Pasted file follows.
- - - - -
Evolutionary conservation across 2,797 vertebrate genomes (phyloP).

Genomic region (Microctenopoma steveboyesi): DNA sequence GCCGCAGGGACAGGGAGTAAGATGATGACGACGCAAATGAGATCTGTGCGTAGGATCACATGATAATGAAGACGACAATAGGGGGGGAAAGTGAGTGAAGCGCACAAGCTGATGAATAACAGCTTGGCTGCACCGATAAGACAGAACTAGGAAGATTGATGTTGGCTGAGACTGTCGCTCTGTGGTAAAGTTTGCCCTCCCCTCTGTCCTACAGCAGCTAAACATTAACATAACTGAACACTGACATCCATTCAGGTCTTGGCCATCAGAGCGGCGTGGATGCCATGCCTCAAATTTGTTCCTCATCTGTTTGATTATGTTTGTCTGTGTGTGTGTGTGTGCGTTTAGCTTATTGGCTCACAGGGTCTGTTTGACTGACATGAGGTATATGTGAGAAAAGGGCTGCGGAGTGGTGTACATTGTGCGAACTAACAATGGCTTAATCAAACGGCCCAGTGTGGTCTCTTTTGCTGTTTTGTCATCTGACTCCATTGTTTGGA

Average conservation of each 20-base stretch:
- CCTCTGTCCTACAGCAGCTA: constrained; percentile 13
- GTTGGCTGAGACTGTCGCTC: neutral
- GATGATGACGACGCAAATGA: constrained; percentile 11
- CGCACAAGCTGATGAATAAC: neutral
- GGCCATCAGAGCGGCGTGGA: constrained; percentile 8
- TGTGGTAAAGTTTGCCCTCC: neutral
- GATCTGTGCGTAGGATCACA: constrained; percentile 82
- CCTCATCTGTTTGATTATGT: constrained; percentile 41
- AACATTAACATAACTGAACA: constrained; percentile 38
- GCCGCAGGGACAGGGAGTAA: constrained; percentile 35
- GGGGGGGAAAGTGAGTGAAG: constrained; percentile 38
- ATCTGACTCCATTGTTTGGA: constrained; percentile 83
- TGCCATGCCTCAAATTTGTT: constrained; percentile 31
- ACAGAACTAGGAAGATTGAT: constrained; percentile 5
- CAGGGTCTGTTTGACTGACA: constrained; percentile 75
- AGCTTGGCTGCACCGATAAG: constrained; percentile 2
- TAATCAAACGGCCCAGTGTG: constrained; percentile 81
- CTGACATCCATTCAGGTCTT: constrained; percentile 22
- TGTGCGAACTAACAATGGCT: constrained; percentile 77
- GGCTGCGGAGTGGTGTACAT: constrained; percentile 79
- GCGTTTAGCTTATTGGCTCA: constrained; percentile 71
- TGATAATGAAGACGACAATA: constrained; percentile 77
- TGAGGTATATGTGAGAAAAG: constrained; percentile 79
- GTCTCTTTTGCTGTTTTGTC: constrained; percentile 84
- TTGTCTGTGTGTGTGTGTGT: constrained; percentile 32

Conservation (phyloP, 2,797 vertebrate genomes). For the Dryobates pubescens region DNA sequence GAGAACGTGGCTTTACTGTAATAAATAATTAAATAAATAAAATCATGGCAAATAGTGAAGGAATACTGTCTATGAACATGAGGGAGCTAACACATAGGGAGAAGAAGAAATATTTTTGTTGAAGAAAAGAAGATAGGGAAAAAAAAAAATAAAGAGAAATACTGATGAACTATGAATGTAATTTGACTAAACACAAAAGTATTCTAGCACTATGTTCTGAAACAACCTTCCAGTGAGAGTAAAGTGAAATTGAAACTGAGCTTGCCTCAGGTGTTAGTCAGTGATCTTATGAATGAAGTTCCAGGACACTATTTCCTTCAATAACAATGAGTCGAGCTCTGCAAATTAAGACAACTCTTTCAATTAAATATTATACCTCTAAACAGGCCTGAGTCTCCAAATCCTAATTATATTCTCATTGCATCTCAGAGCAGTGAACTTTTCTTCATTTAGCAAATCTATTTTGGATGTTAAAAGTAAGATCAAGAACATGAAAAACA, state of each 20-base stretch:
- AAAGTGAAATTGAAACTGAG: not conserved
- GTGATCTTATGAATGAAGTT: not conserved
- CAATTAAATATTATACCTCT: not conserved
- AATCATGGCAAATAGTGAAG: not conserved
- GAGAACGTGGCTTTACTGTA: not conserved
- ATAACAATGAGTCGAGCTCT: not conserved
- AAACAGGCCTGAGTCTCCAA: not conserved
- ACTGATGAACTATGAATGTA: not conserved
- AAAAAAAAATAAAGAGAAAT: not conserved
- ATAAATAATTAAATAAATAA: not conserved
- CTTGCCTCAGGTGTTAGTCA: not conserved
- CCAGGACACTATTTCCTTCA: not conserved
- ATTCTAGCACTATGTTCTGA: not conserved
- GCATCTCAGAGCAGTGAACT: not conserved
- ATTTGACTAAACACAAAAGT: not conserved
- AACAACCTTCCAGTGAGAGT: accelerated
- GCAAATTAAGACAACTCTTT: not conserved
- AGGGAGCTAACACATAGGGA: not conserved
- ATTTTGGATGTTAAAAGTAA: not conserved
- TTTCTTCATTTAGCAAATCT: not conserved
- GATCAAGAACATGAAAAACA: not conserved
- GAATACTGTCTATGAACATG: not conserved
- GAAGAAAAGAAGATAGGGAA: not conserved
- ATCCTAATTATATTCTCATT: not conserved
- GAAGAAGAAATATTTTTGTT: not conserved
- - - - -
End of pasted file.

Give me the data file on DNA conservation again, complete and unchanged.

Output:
Evolutionary conservation across 2,797 vertebrate genomes (phyloP).

Genomic region (Microctenopoma steveboyesi): DNA sequence GCCGCAGGGACAGGGAGTAAGATGATGACGACGCAAATGAGATCTGTGCGTAGGATCACATGATAATGAAGACGACAATAGGGGGGGAAAGTGAGTGAAGCGCACAAGCTGATGAATAACAGCTTGGCTGCACCGATAAGACAGAACTAGGAAGATTGATGTTGGCTGAGACTGTCGCTCTGTGGTAAAGTTTGCCCTCCCCTCTGTCCTACAGCAGCTAAACATTAACATAACTGAACACTGACATCCATTCAGGTCTTGGCCATCAGAGCGGCGTGGATGCCATGCCTCAAATTTGTTCCTCATCTGTTTGATTATGTTTGTCTGTGTGTGTGTGTGTGCGTTTAGCTTATTGGCTCACAGGGTCTGTTTGACTGACATGAGGTATATGTGAGAAAAGGGCTGCGGAGTGGTGTACATTGTGCGAACTAACAATGGCTTAATCAAACGGCCCAGTGTGGTCTCTTTTGCTGTTTTGTCATCTGACTCCATTGTTTGGA

Average conservation of each 20-base stretch:
- CCTCTGTCCTACAGCAGCTA: constrained; percentile 13
- GTTGGCTGAGACTGTCGCTC: neutral
- GATGATGACGACGCAAATGA: constrained; percentile 11
- CGCACAAGCTGATGAATAAC: neutral
- GGCCATCAGAGCGGCGTGGA: constrained; percentile 8
- TGTGGTAAAGTTTGCCCTCC: neutral
- GATCTGTGCGTAGGATCACA: constrained; percentile 82
- CCTCATCTGTTTGATTATGT: constrained; percentile 41
- AACATTAACATAACTGAACA: constrained; percentile 38
- GCCGCAGGGACAGGGAGTAA: constrained; percentile 35
- GGGGGGGAAAGTGAGTGAAG: constrained; percentile 38
- ATCTGACTCCATTGTTTGGA: constrained; percentile 83
- TGCCATGCCTCAAATTTGTT: constrained; percentile 31
- ACAGAACTAGGAAGATTGAT: constrained; percentile 5
- CAGGGTCTGTTTGACTGACA: constrained; percentile 75
- AGCTTGGCTGCACCGATAAG: constrained; percentile 2
- TAATCAAACGGCCCAGTGTG: constrained; percentile 81
- CTGACATCCATTCAGGTCTT: constrained; percentile 22
- TGTGCGAACTAACAATGGCT: constrained; percentile 77
- GGCTGCGGAGTGGTGTACAT: constrained; percentile 79
- GCGTTTAGCTTATTGGCTCA: constrained; percentile 71
- TGATAATGAAGACGACAATA: constrained; percentile 77
- TGAGGTATATGTGAGAAAAG: constrained; percentile 79
- GTCTCTTTTGCTGTTTTGTC: constrained; percentile 84
- TTGTCTGTGTGTGTGTGTGT: constrained; percentile 32

Conservation (phyloP, 2,797 vertebrate genomes). For the Dryobates pubescens region DNA sequence GAGAACGTGGCTTTACTGTAATAAATAATTAAATAAATAAAATCATGGCAAATAGTGAAGGAATACTGTCTATGAACATGAGGGAGCTAACACATAGGGAGAAGAAGAAATATTTTTGTTGAAGAAAAGAAGATAGGGAAAAAAAAAAATAAAGAGAAATACTGATGAACTATGAATGTAATTTGACTAAACACAAAAGTATTCTAGCACTATGTTCTGAAACAACCTTCCAGTGAGAGTAAAGTGAAATTGAAACTGAGCTTGCCTCAGGTGTTAGTCAGTGATCTTATGAATGAAGTTCCAGGACACTATTTCCTTCAATAACAATGAGTCGAGCTCTGCAAATTAAGACAACTCTTTCAATTAAATATTATACCTCTAAACAGGCCTGAGTCTCCAAATCCTAATTATATTCTCATTGCATCTCAGAGCAGTGAACTTTTCTTCATTTAGCAAATCTATTTTGGATGTTAAAAGTAAGATCAAGAACATGAAAAACA, state of each 20-base stretch:
- AAAGTGAAATTGAAACTGAG: not conserved
- GTGATCTTATGAATGAAGTT: not conserved
- CAATTAAATATTATACCTCT: not conserved
- AATCATGGCAAATAGTGAAG: not conserved
- GAGAACGTGGCTTTACTGTA: not conserved
- ATAACAATGAGTCGAGCTCT: not conserved
- AAACAGGCCTGAGTCTCCAA: not conserved
- ACTGATGAACTATGAATGTA: not conserved
- AAAAAAAAATAAAGAGAAAT: not conserved
- ATAAATAATTAAATAAATAA: not conserved
- CTTGCCTCAGGTGTTAGTCA: not conserved
- CCAGGACACTATTTCCTTCA: not conserved
- ATTCTAGCACTATGTTCTGA: not conserved
- GCATCTCAGAGCAGTGAACT: not conserved
- ATTTGACTAAACACAAAAGT: not conserved
- AACAACCTTCCAGTGAGAGT: accelerated
- GCAAATTAAGACAACTCTTT: not conserved
- AGGGAGCTAACACATAGGGA: not conserved
- ATTTTGGATGTTAAAAGTAA: not conserved
- TTTCTTCATTTAGCAAATCT: not conserved
- GATCAAGAACATGAAAAACA: not conserved
- GAATACTGTCTATGAACATG: not conserved
- GAAGAAAAGAAGATAGGGAA: not conserved
- ATCCTAATTATATTCTCATT: not conserved
- GAAGAAGAAATATTTTTGTT: not conserved